Can you explain how you got the minimum value, specifically how you went from a^2-2a+6 to p^2+q^2=5
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Let p and q be the roots of the quadratic equation [#permalink]

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New post 11 Jun 2018, 16:39
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1
tarunanandani wrote:
Let p and q be the roots of the quadratic equation \(x^{2}-(a-2)x-a-1=0\).
What is the minimum possible value of \(p^{2} + q^{2}\)?

A. 0
B. 3
C. 4
D. 5
E. 12

For any quadratic in the form \(x^2 + bx + c=0\):
Product of the roots = c.
Sum of the roots = -b.

Converting \(x^{2}-(a-2)x-a-1=0\) into the form \(x^2 + bx + c=0\), we get:
\(x^{2} + (-a+2)x + (-a-1)=0\).

In the quadratic above, c = -a-1 and -b = a-2.
Since the roots are p and q, we get:
Product of the roots = pq = -a-1.
Sum of the roots = p+q = a-2.

Squaring the blue equation, we get:
\((p+q)^2\) = \((a-2)^2\)
\(p^2 + q^2 + 2pq\) = \(a^2 + 4 - 4a\)

Substituting pq = -a-1 into the red equation, we get:
\(p^2 + q^2 + 2(-a-1)\) = \(a^2 + 4 - 4a\)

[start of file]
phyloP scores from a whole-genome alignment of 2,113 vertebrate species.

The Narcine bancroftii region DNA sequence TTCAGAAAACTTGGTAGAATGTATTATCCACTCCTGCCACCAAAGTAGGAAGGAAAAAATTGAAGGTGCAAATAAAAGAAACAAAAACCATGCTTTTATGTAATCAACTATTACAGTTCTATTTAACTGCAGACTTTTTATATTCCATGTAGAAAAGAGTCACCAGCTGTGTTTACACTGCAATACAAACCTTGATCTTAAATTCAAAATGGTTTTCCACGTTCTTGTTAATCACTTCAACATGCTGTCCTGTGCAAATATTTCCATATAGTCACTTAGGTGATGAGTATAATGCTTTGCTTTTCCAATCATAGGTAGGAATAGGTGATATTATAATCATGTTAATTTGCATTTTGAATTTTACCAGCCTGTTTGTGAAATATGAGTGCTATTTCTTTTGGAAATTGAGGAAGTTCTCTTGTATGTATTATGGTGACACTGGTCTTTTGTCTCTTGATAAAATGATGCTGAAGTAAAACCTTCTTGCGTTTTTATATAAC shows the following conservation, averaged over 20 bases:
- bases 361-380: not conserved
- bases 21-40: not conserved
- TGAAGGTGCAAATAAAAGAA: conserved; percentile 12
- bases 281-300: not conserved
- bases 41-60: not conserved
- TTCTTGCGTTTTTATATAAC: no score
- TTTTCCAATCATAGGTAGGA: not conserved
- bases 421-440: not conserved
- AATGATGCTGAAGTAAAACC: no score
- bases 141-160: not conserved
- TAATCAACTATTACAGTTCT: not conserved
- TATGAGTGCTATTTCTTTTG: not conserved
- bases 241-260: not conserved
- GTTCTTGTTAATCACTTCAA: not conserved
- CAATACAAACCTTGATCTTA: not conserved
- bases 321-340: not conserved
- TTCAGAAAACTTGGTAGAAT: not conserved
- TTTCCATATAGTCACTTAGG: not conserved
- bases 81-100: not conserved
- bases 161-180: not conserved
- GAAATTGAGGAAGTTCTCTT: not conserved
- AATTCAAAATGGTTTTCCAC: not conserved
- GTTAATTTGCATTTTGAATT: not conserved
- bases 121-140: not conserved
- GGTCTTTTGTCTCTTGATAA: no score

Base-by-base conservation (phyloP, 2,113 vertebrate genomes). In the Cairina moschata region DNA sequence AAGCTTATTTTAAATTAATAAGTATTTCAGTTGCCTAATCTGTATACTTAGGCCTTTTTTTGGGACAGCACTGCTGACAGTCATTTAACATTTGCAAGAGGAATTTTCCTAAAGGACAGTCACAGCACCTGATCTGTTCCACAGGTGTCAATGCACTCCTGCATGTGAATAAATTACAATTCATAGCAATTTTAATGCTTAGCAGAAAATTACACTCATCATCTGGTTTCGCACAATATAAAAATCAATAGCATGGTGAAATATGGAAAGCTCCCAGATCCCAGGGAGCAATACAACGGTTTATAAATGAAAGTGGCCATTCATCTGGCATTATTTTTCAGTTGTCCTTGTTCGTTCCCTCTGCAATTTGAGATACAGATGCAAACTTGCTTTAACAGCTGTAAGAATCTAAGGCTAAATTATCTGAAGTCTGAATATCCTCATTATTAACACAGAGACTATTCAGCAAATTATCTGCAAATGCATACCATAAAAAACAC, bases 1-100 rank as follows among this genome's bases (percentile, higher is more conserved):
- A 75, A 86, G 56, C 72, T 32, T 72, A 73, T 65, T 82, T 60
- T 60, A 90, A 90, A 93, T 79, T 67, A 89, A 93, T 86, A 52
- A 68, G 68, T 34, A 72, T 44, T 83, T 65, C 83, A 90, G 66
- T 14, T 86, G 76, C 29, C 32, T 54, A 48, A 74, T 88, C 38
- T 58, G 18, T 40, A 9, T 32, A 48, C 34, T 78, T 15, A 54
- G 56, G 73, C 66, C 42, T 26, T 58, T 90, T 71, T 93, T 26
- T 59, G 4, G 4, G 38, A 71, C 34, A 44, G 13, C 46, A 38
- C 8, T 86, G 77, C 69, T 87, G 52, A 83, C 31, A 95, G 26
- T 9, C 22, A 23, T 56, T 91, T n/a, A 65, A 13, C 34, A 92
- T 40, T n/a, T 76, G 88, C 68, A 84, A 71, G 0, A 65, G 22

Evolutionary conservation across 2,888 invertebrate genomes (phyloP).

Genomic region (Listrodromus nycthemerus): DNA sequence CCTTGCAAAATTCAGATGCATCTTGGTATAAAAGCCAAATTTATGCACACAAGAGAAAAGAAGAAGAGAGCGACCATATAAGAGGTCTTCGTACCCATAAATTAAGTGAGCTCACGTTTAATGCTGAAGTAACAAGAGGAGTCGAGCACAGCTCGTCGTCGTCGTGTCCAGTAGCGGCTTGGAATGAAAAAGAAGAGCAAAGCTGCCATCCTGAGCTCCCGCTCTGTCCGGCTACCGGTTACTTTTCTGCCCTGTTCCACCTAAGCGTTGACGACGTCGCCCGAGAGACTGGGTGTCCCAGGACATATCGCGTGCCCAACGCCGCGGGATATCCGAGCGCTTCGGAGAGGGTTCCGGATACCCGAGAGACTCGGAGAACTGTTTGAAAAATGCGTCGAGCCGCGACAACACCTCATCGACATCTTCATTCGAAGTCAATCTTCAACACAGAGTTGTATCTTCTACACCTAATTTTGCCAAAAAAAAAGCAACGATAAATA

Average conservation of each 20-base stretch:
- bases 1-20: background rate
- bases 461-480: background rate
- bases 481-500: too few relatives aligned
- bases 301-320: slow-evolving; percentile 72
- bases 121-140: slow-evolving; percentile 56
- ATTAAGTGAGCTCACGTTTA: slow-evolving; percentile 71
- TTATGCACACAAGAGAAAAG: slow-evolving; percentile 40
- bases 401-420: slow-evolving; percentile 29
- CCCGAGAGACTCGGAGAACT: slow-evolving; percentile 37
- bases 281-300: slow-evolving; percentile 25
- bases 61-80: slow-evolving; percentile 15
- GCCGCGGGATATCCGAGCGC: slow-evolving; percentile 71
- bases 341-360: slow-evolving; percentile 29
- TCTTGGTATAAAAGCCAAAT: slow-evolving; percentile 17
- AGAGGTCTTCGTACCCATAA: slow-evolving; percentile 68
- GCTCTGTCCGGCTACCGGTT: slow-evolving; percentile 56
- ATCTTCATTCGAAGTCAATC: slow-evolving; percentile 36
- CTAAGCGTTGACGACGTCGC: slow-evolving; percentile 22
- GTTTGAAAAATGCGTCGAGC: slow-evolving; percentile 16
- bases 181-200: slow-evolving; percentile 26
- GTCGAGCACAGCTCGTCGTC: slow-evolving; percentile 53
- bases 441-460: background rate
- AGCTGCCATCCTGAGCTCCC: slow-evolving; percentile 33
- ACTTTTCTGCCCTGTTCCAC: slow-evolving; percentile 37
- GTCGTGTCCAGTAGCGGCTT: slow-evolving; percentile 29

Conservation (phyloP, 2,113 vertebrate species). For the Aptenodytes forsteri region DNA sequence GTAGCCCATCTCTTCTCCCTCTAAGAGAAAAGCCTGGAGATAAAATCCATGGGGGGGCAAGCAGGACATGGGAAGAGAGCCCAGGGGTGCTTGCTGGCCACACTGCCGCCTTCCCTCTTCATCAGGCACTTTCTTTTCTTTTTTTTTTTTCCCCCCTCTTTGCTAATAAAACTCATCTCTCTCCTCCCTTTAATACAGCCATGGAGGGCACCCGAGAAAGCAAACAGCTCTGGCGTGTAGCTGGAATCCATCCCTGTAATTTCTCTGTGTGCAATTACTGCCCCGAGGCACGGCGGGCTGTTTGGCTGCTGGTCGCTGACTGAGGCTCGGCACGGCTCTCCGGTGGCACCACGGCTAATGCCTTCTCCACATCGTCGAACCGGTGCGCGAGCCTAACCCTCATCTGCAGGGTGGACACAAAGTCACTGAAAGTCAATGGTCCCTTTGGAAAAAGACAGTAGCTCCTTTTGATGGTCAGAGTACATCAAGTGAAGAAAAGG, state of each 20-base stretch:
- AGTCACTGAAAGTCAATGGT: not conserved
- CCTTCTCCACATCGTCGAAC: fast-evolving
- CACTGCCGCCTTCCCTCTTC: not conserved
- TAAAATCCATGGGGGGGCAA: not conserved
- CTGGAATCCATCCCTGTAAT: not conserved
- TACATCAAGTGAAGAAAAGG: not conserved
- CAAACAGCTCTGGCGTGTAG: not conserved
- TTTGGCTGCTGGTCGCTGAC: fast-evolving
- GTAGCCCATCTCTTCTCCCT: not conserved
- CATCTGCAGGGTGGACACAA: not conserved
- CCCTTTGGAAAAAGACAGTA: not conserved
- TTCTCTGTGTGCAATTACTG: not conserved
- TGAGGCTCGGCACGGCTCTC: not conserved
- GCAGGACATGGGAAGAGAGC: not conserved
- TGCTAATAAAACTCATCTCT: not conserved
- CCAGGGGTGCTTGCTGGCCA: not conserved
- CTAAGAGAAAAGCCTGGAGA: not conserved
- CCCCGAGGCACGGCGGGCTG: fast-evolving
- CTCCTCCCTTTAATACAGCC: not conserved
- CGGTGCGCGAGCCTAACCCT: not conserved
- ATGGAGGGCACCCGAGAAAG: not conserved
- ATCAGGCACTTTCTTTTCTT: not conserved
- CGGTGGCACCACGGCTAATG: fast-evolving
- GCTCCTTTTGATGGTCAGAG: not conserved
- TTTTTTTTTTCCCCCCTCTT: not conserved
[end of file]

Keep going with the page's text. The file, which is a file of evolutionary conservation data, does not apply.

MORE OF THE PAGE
\(p^2 + q^2 -2a - 2\) = \(a^2 + 4 - 4a\)
\(p^2 + q^2\) = \(a^2 - 2a + 6\)

To minimize the value of \(p^2 + q^2\), we must minimize the value of \(a^2 - 2a + 6\).
Test easy values in \(a^2 - 2a + 6\):
a = 0 --> \(a^2 - 2a + 6 = 6\)
a = 1 --> \(a^2 - 2a + 6 = 5\)
a = 2 --> \(a^2 - 2a + 6 = 6\)
The resulting values on the right -- 6, 5, 6 -- indicate that \(y = a^2 - 2a + 6\) is a U-shaped parabola with a minimum value of 5.
Thus:
The minimum value of \(p^2 + q^2 = 5\).


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Re: Let p and q be the roots of the quadratic equation [#permalink]

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New post 11 Jun 2018, 19:33
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dmod14 wrote:
Thanks pushpitkc! That makes a lot of sense.

Can you explain how you got the minimum value, specifically how you went from a^2-2a+6 to p^2+q^2=5